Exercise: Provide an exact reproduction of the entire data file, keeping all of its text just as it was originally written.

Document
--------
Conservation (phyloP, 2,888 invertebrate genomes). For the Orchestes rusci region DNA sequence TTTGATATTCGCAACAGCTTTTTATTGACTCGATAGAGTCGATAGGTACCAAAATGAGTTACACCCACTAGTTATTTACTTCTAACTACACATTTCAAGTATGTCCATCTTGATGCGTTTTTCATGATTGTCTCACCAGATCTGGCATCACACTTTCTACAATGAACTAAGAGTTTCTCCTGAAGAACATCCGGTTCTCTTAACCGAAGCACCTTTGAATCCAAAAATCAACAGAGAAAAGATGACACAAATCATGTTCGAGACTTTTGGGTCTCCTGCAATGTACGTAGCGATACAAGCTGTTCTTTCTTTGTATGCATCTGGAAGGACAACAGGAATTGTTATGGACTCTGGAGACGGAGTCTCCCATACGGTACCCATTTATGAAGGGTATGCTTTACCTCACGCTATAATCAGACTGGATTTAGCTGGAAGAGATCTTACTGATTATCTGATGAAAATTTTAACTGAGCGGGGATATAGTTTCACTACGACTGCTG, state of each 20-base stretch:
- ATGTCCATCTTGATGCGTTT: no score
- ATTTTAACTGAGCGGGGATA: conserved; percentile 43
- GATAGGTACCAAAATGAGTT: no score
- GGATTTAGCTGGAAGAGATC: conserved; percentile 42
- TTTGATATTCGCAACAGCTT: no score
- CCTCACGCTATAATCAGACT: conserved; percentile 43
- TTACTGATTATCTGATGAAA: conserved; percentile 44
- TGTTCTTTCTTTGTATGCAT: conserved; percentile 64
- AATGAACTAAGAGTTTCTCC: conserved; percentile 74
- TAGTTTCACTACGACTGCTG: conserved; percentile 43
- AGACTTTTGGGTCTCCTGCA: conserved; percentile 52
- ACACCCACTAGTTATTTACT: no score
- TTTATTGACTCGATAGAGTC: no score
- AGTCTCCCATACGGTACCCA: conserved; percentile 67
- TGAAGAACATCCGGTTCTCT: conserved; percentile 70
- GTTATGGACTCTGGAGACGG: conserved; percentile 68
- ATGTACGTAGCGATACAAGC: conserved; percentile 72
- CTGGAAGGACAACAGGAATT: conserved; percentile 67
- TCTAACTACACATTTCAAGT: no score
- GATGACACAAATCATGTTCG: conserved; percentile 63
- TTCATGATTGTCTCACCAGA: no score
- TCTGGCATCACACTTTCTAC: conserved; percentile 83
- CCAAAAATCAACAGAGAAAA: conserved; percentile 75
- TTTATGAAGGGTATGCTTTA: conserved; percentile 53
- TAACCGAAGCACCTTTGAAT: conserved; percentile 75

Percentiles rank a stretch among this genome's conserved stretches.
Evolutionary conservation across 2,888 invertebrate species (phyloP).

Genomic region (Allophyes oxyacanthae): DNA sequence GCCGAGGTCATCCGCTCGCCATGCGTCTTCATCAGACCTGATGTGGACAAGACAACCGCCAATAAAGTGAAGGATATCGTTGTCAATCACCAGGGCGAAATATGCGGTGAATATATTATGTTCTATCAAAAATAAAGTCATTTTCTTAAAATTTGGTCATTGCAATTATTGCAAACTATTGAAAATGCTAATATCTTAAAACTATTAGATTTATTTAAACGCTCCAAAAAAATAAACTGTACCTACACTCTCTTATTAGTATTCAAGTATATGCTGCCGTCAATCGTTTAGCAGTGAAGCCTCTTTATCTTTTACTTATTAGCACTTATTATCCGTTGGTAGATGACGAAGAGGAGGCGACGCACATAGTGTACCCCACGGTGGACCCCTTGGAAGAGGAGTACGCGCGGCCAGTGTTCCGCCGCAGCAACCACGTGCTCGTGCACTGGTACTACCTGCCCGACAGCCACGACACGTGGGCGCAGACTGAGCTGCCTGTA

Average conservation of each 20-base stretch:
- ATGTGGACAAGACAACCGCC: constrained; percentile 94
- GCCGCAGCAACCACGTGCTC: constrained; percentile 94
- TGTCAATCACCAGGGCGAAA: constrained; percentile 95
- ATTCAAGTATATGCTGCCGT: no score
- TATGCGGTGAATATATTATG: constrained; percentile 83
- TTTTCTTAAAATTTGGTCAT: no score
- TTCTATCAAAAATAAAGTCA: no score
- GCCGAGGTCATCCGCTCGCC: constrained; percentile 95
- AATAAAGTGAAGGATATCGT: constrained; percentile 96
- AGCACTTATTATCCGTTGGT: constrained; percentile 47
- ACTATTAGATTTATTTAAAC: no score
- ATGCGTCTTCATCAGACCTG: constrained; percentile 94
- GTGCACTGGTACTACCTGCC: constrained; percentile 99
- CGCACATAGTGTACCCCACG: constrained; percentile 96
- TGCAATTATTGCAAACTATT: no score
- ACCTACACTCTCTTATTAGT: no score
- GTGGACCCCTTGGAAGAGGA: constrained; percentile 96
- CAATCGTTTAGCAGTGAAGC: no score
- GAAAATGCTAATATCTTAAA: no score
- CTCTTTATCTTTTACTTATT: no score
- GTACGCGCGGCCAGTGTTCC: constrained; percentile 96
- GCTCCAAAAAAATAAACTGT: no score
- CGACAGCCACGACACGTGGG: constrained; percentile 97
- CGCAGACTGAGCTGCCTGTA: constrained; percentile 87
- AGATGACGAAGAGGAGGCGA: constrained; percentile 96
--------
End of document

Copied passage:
Conservation (phyloP, 2,888 invertebrate genomes). For the Orchestes rusci region DNA sequence TTTGATATTCGCAACAGCTTTTTATTGACTCGATAGAGTCGATAGGTACCAAAATGAGTTACACCCACTAGTTATTTACTTCTAACTACACATTTCAAGTATGTCCATCTTGATGCGTTTTTCATGATTGTCTCACCAGATCTGGCATCACACTTTCTACAATGAACTAAGAGTTTCTCCTGAAGAACATCCGGTTCTCTTAACCGAAGCACCTTTGAATCCAAAAATCAACAGAGAAAAGATGACACAAATCATGTTCGAGACTTTTGGGTCTCCTGCAATGTACGTAGCGATACAAGCTGTTCTTTCTTTGTATGCATCTGGAAGGACAACAGGAATTGTTATGGACTCTGGAGACGGAGTCTCCCATACGGTACCCATTTATGAAGGGTATGCTTTACCTCACGCTATAATCAGACTGGATTTAGCTGGAAGAGATCTTACTGATTATCTGATGAAAATTTTAACTGAGCGGGGATATAGTTTCACTACGACTGCTG, state of each 20-base stretch:
- ATGTCCATCTTGATGCGTTT: no score
- ATTTTAACTGAGCGGGGATA: conserved; percentile 43
- GATAGGTACCAAAATGAGTT: no score
- GGATTTAGCTGGAAGAGATC: conserved; percentile 42
- TTTGATATTCGCAACAGCTT: no score
- CCTCACGCTATAATCAGACT: conserved; percentile 43
- TTACTGATTATCTGATGAAA: conserved; percentile 44
- TGTTCTTTCTTTGTATGCAT: conserved; percentile 64
- AATGAACTAAGAGTTTCTCC: conserved; percentile 74
- TAGTTTCACTACGACTGCTG: conserved; percentile 43
- AGACTTTTGGGTCTCCTGCA: conserved; percentile 52
- ACACCCACTAGTTATTTACT: no score
- TTTATTGACTCGATAGAGTC: no score
- AGTCTCCCATACGGTACCCA: conserved; percentile 67
- TGAAGAACATCCGGTTCTCT: conserved; percentile 70
- GTTATGGACTCTGGAGACGG: conserved; percentile 68
- ATGTACGTAGCGATACAAGC: conserved; percentile 72
- CTGGAAGGACAACAGGAATT: conserved; percentile 67
- TCTAACTACACATTTCAAGT: no score
- GATGACACAAATCATGTTCG: conserved; percentile 63
- TTCATGATTGTCTCACCAGA: no score
- TCTGGCATCACACTTTCTAC: conserved; percentile 83
- CCAAAAATCAACAGAGAAAA: conserved; percentile 75
- TTTATGAAGGGTATGCTTTA: conserved; percentile 53
- TAACCGAAGCACCTTTGAAT: conserved; percentile 75

Percentiles rank a stretch among this genome's conserved stretches.
Evolutionary conservation across 2,888 invertebrate species (phyloP).

Genomic region (Allophyes oxyacanthae): DNA sequence GCCGAGGTCATCCGCTCGCCATGCGTCTTCATCAGACCTGATGTGGACAAGACAACCGCCAATAAAGTGAAGGATATCGTTGTCAATCACCAGGGCGAAATATGCGGTGAATATATTATGTTCTATCAAAAATAAAGTCATTTTCTTAAAATTTGGTCATTGCAATTATTGCAAACTATTGAAAATGCTAATATCTTAAAACTATTAGATTTATTTAAACGCTCCAAAAAAATAAACTGTACCTACACTCTCTTATTAGTATTCAAGTATATGCTGCCGTCAATCGTTTAGCAGTGAAGCCTCTTTATCTTTTACTTATTAGCACTTATTATCCGTTGGTAGATGACGAAGAGGAGGCGACGCACATAGTGTACCCCACGGTGGACCCCTTGGAAGAGGAGTACGCGCGGCCAGTGTTCCGCCGCAGCAACCACGTGCTCGTGCACTGGTACTACCTGCCCGACAGCCACGACACGTGGGCGCAGACTGAGCTGCCTGTA

Average conservation of each 20-base stretch:
- ATGTGGACAAGACAACCGCC: constrained; percentile 94
- GCCGCAGCAACCACGTGCTC: constrained; percentile 94
- TGTCAATCACCAGGGCGAAA: constrained; percentile 95
- ATTCAAGTATATGCTGCCGT: no score
- TATGCGGTGAATATATTATG: constrained; percentile 83
- TTTTCTTAAAATTTGGTCAT: no score
- TTCTATCAAAAATAAAGTCA: no score
- GCCGAGGTCATCCGCTCGCC: constrained; percentile 95
- AATAAAGTGAAGGATATCGT: constrained; percentile 96
- AGCACTTATTATCCGTTGGT: constrained; percentile 47
- ACTATTAGATTTATTTAAAC: no score
- ATGCGTCTTCATCAGACCTG: constrained; percentile 94
- GTGCACTGGTACTACCTGCC: constrained; percentile 99
- CGCACATAGTGTACCCCACG: constrained; percentile 96
- TGCAATTATTGCAAACTATT: no score
- ACCTACACTCTCTTATTAGT: no score
- GTGGACCCCTTGGAAGAGGA: constrained; percentile 96
- CAATCGTTTAGCAGTGAAGC: no score
- GAAAATGCTAATATCTTAAA: no score
- CTCTTTATCTTTTACTTATT: no score
- GTACGCGCGGCCAGTGTTCC: constrained; percentile 96
- GCTCCAAAAAAATAAACTGT: no score
- CGACAGCCACGACACGTGGG: constrained; percentile 97
- CGCAGACTGAGCTGCCTGTA: constrained; percentile 87
- AGATGACGAAGAGGAGGCGA: constrained; percentile 96